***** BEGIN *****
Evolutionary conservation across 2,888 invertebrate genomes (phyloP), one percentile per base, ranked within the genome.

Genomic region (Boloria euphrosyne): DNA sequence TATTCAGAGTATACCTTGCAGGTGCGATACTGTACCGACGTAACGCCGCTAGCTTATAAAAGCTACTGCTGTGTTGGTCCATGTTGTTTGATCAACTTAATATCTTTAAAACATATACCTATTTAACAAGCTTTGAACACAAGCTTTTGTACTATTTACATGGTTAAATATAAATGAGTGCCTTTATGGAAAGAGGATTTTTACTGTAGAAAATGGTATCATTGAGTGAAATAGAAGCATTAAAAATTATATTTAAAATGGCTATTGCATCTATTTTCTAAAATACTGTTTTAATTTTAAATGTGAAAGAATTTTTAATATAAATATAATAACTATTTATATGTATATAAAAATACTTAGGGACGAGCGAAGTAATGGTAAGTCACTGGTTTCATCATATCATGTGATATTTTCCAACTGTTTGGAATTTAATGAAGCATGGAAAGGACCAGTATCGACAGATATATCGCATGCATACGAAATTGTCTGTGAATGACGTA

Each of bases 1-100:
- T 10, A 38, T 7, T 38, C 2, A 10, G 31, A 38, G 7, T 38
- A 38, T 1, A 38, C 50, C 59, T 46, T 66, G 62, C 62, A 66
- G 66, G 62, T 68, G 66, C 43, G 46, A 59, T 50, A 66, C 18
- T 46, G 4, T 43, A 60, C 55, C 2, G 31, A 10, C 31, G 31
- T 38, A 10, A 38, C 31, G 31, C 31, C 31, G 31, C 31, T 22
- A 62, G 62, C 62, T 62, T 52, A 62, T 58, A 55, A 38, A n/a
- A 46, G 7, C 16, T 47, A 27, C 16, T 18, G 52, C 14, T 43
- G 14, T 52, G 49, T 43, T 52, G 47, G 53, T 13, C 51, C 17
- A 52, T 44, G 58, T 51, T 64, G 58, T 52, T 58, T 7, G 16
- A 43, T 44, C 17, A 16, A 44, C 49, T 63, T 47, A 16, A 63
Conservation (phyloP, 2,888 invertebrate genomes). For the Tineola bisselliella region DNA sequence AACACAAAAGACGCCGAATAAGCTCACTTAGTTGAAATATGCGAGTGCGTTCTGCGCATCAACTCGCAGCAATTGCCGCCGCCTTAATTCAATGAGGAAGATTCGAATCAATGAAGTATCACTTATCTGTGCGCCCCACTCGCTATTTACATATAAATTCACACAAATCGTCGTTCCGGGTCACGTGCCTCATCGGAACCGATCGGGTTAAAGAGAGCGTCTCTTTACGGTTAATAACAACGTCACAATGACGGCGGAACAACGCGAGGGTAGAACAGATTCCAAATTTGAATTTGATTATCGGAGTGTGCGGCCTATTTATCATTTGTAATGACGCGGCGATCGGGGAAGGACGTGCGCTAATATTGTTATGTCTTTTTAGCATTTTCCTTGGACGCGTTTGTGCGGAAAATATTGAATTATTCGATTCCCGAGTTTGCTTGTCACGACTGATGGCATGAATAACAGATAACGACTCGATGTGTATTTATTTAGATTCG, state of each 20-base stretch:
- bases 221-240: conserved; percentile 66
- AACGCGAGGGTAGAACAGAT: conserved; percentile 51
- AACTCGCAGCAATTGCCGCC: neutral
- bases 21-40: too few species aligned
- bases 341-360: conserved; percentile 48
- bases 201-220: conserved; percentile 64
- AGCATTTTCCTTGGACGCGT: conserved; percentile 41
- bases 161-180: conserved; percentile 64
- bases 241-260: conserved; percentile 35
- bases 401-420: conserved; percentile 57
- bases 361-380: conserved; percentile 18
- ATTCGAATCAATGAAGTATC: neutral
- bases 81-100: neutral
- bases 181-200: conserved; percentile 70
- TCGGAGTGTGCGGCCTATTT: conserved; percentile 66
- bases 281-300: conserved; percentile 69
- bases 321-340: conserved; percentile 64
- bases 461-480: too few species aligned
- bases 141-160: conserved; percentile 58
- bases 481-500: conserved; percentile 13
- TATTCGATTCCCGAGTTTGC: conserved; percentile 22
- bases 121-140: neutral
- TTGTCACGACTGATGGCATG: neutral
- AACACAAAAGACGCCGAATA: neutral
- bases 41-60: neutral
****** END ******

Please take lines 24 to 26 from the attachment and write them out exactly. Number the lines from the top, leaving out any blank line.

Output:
- bases 401-420: conserved; percentile 57
- bases 361-380: conserved; percentile 18
- ATTCGAATCAATGAAGTATC: neutral